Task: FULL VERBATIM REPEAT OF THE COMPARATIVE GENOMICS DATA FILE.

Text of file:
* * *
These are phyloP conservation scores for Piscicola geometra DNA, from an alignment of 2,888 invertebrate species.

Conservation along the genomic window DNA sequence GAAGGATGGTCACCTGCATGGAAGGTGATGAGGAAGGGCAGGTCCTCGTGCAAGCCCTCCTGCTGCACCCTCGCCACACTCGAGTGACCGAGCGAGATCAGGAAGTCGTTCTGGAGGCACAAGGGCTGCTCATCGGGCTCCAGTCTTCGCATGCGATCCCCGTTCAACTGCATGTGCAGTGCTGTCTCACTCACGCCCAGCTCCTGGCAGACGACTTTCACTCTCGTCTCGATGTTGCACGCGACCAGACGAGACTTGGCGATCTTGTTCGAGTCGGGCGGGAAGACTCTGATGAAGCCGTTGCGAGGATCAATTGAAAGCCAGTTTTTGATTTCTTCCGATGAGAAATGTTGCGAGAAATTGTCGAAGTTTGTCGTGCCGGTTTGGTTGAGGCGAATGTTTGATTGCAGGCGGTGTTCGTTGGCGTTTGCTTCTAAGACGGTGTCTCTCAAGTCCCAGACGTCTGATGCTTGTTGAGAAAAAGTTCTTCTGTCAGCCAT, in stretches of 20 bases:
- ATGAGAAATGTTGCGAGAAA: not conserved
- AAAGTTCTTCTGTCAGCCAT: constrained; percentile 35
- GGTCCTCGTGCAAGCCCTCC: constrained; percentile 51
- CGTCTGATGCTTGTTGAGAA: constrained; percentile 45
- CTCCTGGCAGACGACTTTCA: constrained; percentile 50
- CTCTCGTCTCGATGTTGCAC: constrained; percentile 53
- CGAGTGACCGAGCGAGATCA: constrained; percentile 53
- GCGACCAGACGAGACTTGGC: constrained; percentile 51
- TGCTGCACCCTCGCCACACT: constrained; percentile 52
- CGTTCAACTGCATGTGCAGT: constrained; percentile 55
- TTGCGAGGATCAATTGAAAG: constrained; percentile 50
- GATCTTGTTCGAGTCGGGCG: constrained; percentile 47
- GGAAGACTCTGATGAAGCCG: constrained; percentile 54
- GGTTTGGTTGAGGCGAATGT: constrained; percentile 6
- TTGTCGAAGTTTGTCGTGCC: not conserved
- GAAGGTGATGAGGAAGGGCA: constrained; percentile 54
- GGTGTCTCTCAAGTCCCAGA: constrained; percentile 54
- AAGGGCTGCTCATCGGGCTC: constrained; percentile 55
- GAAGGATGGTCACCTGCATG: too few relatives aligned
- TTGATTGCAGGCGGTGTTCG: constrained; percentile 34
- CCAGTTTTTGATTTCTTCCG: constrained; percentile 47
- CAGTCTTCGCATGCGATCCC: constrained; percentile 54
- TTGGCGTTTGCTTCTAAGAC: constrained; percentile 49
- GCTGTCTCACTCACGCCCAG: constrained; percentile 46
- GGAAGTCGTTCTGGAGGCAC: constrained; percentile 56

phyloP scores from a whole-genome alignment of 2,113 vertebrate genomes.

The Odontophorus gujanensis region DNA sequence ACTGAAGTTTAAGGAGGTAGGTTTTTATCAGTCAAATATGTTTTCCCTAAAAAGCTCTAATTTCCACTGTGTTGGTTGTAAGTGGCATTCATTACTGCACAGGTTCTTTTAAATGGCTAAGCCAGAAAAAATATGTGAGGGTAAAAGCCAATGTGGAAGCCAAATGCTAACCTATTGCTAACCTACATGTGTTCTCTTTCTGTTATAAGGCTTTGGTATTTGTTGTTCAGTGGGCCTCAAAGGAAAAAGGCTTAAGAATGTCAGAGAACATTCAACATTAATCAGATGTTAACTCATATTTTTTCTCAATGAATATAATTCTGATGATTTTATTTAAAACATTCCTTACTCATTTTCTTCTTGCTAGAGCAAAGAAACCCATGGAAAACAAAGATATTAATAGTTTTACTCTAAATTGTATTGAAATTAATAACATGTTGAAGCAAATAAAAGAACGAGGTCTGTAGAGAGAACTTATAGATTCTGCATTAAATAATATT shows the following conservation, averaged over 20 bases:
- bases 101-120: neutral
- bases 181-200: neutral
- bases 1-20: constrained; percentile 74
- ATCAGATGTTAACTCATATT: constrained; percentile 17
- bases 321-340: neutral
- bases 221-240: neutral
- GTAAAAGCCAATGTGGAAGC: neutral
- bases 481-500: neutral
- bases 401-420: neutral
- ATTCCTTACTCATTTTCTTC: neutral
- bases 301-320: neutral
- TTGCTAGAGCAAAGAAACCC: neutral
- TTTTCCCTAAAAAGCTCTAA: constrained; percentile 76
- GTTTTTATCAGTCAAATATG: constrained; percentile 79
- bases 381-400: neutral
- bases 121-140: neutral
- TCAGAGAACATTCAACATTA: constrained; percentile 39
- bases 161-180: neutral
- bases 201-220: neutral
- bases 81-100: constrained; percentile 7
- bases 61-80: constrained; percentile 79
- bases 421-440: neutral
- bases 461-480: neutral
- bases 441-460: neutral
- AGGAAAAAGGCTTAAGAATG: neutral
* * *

These are phyloP conservation scores for Piscicola geometra DNA, from an alignment of 2,888 invertebrate species.

Conservation along the genomic window DNA sequence GAAGGATGGTCACCTGCATGGAAGGTGATGAGGAAGGGCAGGTCCTCGTGCAAGCCCTCCTGCTGCACCCTCGCCACACTCGAGTGACCGAGCGAGATCAGGAAGTCGTTCTGGAGGCACAAGGGCTGCTCATCGGGCTCCAGTCTTCGCATGCGATCCCCGTTCAACTGCATGTGCAGTGCTGTCTCACTCACGCCCAGCTCCTGGCAGACGACTTTCACTCTCGTCTCGATGTTGCACGCGACCAGACGAGACTTGGCGATCTTGTTCGAGTCGGGCGGGAAGACTCTGATGAAGCCGTTGCGAGGATCAATTGAAAGCCAGTTTTTGATTTCTTCCGATGAGAAATGTTGCGAGAAATTGTCGAAGTTTGTCGTGCCGGTTTGGTTGAGGCGAATGTTTGATTGCAGGCGGTGTTCGTTGGCGTTTGCTTCTAAGACGGTGTCTCTCAAGTCCCAGACGTCTGATGCTTGTTGAGAAAAAGTTCTTCTGTCAGCCAT, in stretches of 20 bases:
- ATGAGAAATGTTGCGAGAAA: not conserved
- AAAGTTCTTCTGTCAGCCAT: constrained; percentile 35
- GGTCCTCGTGCAAGCCCTCC: constrained; percentile 51
- CGTCTGATGCTTGTTGAGAA: constrained; percentile 45
- CTCCTGGCAGACGACTTTCA: constrained; percentile 50
- CTCTCGTCTCGATGTTGCAC: constrained; percentile 53
- CGAGTGACCGAGCGAGATCA: constrained; percentile 53
- GCGACCAGACGAGACTTGGC: constrained; percentile 51
- TGCTGCACCCTCGCCACACT: constrained; percentile 52
- CGTTCAACTGCATGTGCAGT: constrained; percentile 55
- TTGCGAGGATCAATTGAAAG: constrained; percentile 50
- GATCTTGTTCGAGTCGGGCG: constrained; percentile 47
- GGAAGACTCTGATGAAGCCG: constrained; percentile 54
- GGTTTGGTTGAGGCGAATGT: constrained; percentile 6
- TTGTCGAAGTTTGTCGTGCC: not conserved
- GAAGGTGATGAGGAAGGGCA: constrained; percentile 54
- GGTGTCTCTCAAGTCCCAGA: constrained; percentile 54
- AAGGGCTGCTCATCGGGCTC: constrained; percentile 55
- GAAGGATGGTCACCTGCATG: too few relatives aligned
- TTGATTGCAGGCGGTGTTCG: constrained; percentile 34
- CCAGTTTTTGATTTCTTCCG: constrained; percentile 47
- CAGTCTTCGCATGCGATCCC: constrained; percentile 54
- TTGGCGTTTGCTTCTAAGAC: constrained; percentile 49
- GCTGTCTCACTCACGCCCAG: constrained; percentile 46
- GGAAGTCGTTCTGGAGGCAC: constrained; percentile 56

phyloP scores from a whole-genome alignment of 2,113 vertebrate genomes.

The Odontophorus gujanensis region DNA sequence ACTGAAGTTTAAGGAGGTAGGTTTTTATCAGTCAAATATGTTTTCCCTAAAAAGCTCTAATTTCCACTGTGTTGGTTGTAAGTGGCATTCATTACTGCACAGGTTCTTTTAAATGGCTAAGCCAGAAAAAATATGTGAGGGTAAAAGCCAATGTGGAAGCCAAATGCTAACCTATTGCTAACCTACATGTGTTCTCTTTCTGTTATAAGGCTTTGGTATTTGTTGTTCAGTGGGCCTCAAAGGAAAAAGGCTTAAGAATGTCAGAGAACATTCAACATTAATCAGATGTTAACTCATATTTTTTCTCAATGAATATAATTCTGATGATTTTATTTAAAACATTCCTTACTCATTTTCTTCTTGCTAGAGCAAAGAAACCCATGGAAAACAAAGATATTAATAGTTTTACTCTAAATTGTATTGAAATTAATAACATGTTGAAGCAAATAAAAGAACGAGGTCTGTAGAGAGAACTTATAGATTCTGCATTAAATAATATT shows the following conservation, averaged over 20 bases:
- bases 101-120: neutral
- bases 181-200: neutral
- bases 1-20: constrained; percentile 74
- ATCAGATGTTAACTCATATT: constrained; percentile 17
- bases 321-340: neutral
- bases 221-240: neutral
- GTAAAAGCCAATGTGGAAGC: neutral
- bases 481-500: neutral
- bases 401-420: neutral
- ATTCCTTACTCATTTTCTTC: neutral
- bases 301-320: neutral
- TTGCTAGAGCAAAGAAACCC: neutral
- TTTTCCCTAAAAAGCTCTAA: constrained; percentile 76
- GTTTTTATCAGTCAAATATG: constrained; percentile 79
- bases 381-400: neutral
- bases 121-140: neutral
- TCAGAGAACATTCAACATTA: constrained; percentile 39
- bases 161-180: neutral
- bases 201-220: neutral
- bases 81-100: constrained; percentile 7
- bases 61-80: constrained; percentile 79
- bases 421-440: neutral
- bases 461-480: neutral
- bases 441-460: neutral
- AGGAAAAAGGCTTAAGAATG: neutral